Do the Met's Live in HD broadcasts hurt Pittsburgh Opera?

Written by Elizabeth Bloom on .

The Metropolitan Opera's Live in HD series is 10 years old, offering a natural point to take stock of the legacy of this controversial project. 

LL 2016 01 LAMOUR DE LOIN 02 231-XL photo by kristian schullerThe Met will offer a Live in HD transmission of Kaija Saariaho’s opera "L’Amour de Loin" in December. (Photo: Kristian Schuller) 

The series, which broadcasts live performances from the Metropolitan Opera to movie theaters around the world, was designed to expand opera audiences. But some have wondered whether it has done the opposite: By offering a relatively affordable way to experience a quality opera production up-close, has Live in HD eroded audiences inside the opera house? What's more, the audience for these presentations tends to be older — not necessarily the new viewers the Met was seeking to attract.

The Washington Post's Anne Midgette weighed in on the transmissions and surveyed several opera administrators about Live in HD. Ms. Midgette see issues with the program, even beyond the potential effect it has on ticket sales, such as whether it has placed too high a priority on cinematic detail or whether the technological adjustments afforded by the productions have numbed the artistic risks of producing opera.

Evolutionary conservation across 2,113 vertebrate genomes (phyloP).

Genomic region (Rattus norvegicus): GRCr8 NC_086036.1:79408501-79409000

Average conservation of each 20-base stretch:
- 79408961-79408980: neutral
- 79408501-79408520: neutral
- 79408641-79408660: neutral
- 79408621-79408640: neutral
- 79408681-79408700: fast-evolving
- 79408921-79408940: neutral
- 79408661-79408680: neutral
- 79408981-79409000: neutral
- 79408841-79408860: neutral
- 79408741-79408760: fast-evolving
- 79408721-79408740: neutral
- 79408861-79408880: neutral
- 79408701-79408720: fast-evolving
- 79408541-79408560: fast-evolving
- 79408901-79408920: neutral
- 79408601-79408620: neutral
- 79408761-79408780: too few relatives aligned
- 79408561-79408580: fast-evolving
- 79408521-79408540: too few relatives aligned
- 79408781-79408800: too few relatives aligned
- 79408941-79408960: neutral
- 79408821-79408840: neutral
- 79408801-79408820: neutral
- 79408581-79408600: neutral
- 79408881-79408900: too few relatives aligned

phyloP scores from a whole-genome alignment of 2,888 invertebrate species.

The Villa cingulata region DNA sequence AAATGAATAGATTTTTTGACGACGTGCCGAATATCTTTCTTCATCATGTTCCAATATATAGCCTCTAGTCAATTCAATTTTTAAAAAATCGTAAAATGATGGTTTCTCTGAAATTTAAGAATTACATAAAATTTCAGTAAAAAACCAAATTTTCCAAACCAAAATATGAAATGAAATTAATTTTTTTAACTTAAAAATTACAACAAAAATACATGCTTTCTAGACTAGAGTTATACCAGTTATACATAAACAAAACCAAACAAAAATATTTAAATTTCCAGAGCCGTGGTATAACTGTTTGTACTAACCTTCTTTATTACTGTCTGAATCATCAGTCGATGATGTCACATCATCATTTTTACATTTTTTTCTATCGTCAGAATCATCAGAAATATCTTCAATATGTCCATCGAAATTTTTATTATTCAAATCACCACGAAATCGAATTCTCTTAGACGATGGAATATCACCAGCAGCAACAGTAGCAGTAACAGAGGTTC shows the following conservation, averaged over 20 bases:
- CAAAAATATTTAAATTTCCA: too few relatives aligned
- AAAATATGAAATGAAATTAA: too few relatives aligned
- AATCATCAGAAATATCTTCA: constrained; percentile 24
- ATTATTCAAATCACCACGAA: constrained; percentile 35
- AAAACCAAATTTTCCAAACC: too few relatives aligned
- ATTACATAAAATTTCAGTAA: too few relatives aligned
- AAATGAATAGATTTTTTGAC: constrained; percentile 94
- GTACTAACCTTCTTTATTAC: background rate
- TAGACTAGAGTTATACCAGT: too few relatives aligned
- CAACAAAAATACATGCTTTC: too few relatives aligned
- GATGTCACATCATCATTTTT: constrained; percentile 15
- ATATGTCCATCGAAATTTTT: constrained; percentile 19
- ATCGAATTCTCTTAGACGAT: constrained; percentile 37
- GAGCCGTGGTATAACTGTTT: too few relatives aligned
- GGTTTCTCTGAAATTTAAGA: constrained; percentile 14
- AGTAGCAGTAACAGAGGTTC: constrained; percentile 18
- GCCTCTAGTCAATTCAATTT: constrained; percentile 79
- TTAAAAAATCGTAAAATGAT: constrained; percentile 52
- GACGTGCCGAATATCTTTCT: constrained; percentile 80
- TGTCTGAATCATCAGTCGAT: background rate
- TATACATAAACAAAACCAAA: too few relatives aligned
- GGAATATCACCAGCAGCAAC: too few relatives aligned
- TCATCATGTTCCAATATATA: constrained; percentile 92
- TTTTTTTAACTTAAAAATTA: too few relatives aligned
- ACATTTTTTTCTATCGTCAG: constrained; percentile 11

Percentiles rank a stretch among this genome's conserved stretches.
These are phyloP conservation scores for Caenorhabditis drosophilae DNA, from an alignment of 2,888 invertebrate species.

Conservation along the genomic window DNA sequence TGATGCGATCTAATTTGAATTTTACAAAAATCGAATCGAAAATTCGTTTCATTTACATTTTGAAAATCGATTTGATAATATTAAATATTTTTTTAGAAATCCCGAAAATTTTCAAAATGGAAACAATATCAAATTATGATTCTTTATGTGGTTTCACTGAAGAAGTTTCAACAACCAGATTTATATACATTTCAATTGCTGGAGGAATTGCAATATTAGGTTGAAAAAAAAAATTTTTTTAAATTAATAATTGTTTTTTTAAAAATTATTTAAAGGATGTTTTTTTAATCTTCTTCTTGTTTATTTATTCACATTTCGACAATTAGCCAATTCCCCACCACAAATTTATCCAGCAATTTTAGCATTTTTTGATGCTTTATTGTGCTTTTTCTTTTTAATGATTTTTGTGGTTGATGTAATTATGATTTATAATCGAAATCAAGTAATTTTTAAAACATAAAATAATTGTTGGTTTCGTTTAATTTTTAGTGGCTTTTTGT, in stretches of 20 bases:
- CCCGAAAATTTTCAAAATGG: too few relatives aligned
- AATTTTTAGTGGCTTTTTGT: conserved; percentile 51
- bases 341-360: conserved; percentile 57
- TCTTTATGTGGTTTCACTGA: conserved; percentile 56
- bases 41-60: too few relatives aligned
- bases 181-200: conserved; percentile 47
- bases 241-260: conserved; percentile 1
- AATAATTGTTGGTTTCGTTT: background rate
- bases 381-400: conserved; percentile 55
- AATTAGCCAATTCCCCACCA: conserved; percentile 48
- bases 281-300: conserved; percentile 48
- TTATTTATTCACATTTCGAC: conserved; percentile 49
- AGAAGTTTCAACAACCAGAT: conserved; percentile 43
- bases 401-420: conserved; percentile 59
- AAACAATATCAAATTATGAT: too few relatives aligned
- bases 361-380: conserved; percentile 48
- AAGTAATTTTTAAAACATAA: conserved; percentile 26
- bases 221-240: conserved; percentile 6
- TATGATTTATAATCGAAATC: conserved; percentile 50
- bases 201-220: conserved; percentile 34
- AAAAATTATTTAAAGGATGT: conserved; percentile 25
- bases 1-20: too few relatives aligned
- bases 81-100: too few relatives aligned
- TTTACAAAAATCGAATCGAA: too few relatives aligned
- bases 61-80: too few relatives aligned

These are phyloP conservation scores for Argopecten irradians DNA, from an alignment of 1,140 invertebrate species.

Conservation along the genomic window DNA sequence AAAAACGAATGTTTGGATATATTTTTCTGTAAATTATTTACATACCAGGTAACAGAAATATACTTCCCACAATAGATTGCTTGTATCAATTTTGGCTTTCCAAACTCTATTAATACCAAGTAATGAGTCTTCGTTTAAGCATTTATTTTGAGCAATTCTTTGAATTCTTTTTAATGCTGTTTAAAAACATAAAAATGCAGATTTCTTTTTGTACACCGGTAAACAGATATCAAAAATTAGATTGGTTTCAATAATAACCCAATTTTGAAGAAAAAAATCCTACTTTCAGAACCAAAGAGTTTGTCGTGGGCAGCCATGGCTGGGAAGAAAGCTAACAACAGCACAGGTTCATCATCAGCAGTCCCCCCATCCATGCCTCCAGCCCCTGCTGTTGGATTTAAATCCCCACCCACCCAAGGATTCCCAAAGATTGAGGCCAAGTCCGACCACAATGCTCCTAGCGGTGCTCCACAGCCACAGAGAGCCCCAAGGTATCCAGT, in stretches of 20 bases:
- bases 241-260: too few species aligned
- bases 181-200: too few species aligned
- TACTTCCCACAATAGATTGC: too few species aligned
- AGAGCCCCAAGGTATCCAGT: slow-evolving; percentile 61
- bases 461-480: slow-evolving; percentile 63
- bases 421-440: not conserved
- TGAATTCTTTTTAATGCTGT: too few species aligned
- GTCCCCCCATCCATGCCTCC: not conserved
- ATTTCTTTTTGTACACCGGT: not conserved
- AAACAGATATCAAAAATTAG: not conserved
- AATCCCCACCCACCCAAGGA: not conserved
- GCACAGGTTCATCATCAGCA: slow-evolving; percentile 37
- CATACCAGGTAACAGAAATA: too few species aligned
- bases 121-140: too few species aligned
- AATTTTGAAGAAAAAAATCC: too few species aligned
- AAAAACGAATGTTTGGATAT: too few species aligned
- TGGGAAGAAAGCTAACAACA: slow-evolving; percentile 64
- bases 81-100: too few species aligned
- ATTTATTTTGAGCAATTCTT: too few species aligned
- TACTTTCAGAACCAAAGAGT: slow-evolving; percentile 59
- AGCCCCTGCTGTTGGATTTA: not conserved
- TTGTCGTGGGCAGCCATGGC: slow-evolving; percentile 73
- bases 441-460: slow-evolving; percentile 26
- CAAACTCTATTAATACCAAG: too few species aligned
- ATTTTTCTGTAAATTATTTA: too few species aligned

I spoke with Christopher Hahn, general director of Pittsburgh Opera, about whether he felt the HD series had eroded the local opera audience. His answer, emphatically, was "absolutely not," and he feels the program could in fact enrich Pittsburghers' operagoing experience and knowledge.

"In our specific position in Pittsburgh, I absolutely believe it has no impact on the audience," he said.

Mr. Hahn has not actually attended a Live in HD broadcast himself because he generally catches several of the productions in New York and (rightfully) prefers seeing operas in the flesh. But he views the transmissions as an opportunity for Pittsburghers, on the one hand, to experience repertoire and productions they typically can't get at the Benedum Center and, on the other hand, to be exposed to Met performers they actually might see in Pittsburgh (e.g., Lisette Oropesa, who appeared with Pittsburgh Opera most recently in the company's 2015 production of "Daughter of the Regiment").